The event runs from 8:30 a.m. to 5 p.m. on Saturday, March 25 and from 9 a.m. to 4 p.m. on Sunday, March 26.
The program includes speakers, exhibits, author/book signings, refreshments, lunch on Saturday, and a Sunday afternoon tour of the Safe Haven Holocaust Refugee Shelter Museum. Advance reservations and payment are required. Walk-ins are not allowed.
Presentations will focus on the Fort Ontario Emergency Refugee Shelter utilized during World War II, but will also highlight colonial maps, the War of 1812, archaeology of 18th century forts and the first capitol of New York State destroyed by the British in 1777.
The keynote speaker will be Rebecca Erbelding Ph.D, the nation’s top Holocaust historian and featured commentator on the Ken Burns documentary, “The United States and the Holocaust.” She is also the author of “Rescue Board: The Untold Story of America’s Efforts to Save the Jews of Europe” and a historian and archivist at the U.S. Holocaust Memorial Museum in Washington, DC.
Erbelding will present new research on how much closer the Fort Ontario refugees came to being returned to Europe than ever before realized. Under duress, they had signed documents agreeing to return to Europe after the war before they left Italy for the U.S. However, few had homes or families to return to and some faced persecution and death from former neighbors if they did. Learn more about their terrifying ordeal during Erbelding’s presentation.
Additional speakers on the Fort Ontario Refugee Shelter include New York State Parks Historian Edward Heinrichs with his presentation, “What People Said: the Good, the Bad, and the Ugly; Oswego and the Fort Ontario Refugees.” His talk delves into community relations and contemporary Oswegonian opinions of the shelter.
In his talk, “Fort Ontario is My Camp: TR, FDR, and the Fort Ontario Emergency Refugee Shelter,” New York State Parks Historian Paul Lear will discuss popular theories about how and why Fort Ontario became the only shelter for Holocaust refugees in the U.S. during WWII.
Parks-Canada Historian-Emeritus Rene Chartrand presents “German-Jewish Alien Detainees in Fort Lennox, Canada, 1940-1944,” which brings Fort Lennox, one of several refugee camps for European Jews located in Canada during WWII, into the narrative.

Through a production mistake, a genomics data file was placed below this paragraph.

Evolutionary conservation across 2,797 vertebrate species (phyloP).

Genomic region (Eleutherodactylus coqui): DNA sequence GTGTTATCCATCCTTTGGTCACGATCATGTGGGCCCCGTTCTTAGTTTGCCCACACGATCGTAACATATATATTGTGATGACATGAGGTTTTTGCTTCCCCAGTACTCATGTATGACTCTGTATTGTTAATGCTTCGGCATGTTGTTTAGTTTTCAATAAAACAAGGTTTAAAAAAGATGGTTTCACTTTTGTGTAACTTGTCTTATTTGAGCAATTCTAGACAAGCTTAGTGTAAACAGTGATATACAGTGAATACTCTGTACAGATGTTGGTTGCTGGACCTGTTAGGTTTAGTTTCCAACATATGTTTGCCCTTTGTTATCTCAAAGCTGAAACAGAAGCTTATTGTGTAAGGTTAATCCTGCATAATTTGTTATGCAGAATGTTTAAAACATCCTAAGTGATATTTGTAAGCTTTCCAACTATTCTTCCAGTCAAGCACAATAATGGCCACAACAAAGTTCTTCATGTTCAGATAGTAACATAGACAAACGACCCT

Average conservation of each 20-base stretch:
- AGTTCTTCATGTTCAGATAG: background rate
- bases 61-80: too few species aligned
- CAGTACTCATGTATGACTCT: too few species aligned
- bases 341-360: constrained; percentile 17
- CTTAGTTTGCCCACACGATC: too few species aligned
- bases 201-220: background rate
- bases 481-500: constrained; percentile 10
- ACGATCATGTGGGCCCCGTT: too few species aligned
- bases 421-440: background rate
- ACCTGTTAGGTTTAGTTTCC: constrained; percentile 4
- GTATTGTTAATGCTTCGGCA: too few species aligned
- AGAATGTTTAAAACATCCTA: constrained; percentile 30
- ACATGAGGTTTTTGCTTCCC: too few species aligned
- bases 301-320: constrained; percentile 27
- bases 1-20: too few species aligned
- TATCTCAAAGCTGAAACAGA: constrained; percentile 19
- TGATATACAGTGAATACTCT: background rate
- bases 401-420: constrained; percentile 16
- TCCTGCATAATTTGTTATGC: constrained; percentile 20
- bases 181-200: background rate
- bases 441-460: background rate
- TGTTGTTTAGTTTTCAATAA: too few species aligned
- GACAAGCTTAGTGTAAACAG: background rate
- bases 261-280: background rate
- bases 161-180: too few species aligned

Additional presentations include “Private Pete Combats Illiteracy – The 1210th Special Teachers Unit at Fort Ontario, 1943-44,” in which Adrian Mandzy Ph.D., Professor of History at Morehead State University, Kentucky, and students Jeff Wyson and Christian Wright talk about the results of a Fall 2022 class project involving research into the history, personnel and artifacts of the 1210th S.T.U. at Fort Ontario meant to combat illiteracy in the troops.
Historian Richard Barbuto, Ph.D, an expert on the War of 1812, presents “Defending New York City in the Early Republic” and Rene Chartrand returns to the podium with “1700–1705 Fortification Maps and Plans by Wolfgang Romer in the British Library,” an illustrated talk on John Wolfgang Romer’s maps of New York in the Crown Collection which have recently been made available.
On Sunday morning archaeologist Joseph Diamond, Ph.D, and zooarchaeologist and forensic anthropologist Thomas Amorosi deliver “A House within a House: Archaeological Excavations inside the Senate House State Historic Site, Kingston, NY,” the first capitol of New York.
New York State Parks Historian and Archaeologist Michael Roets, now Central Region Historic Preservation Supervisor, describes the exciting features and artifacts found in a Schoharie Crossing State Historic Site with, “The Archaeology of Fort Hunter, NY, In the Wake of Hurricane Irene: Archaeological Evidence of Life at the 18th Century Fort Hunter and Lower Mohawk Castle.”
In “As to Not Be Discovered: Exploring the Battle of Fort Bull,” historian Arthur L. Simmons III of the Rome Historical Society, and archaeologist Brian R. Grills of SUNY Binghamton, discuss ongoing metal detector surveys, archaeological excavations and artifacts discovered at the former Fort Bull – a key storage depot on the Oneida Carry during the French and Indian War – by a team from the Anthropology Department of SUNY Binghamton.
The officers and board of the Safe Haven Holocaust Refugee Shelter Refugee Shelter Museum cordially invite conference attendees to tour the museum as their guests on Sunday, March 26 from 1 to 4 p.m. Located at 22 Barbara Donahue Drive in the old army guardhouse, the museum is dedicated to telling the story of the Fort Ontario Emergency Refugee Shelter.
The Continental Army Collectors Inc. will be at hand with an exhibit of WWII artifacts, documents, uniforms, weapons and more.
Pre-registration and payment are required for Saturday and Sunday conference activities. Registration for both days, including lunch on Saturday, is $100. The fee to register for the Saturday program only, including lunch, is $70, and for the Sunday program only, it is $40. Student registration for both days, including lunch on Saturday, is $80. For the Saturday program only, including lunch, it is $60, and for the Sunday program only, it is $30. Payment can be made on the Friends of Fort Ontario website at www.historicfortontario.com.
For more information, to request a complete conference schedule, or to arrange for registration and payment by check or credit card, call 315-343-4711, or email [email protected] or [email protected].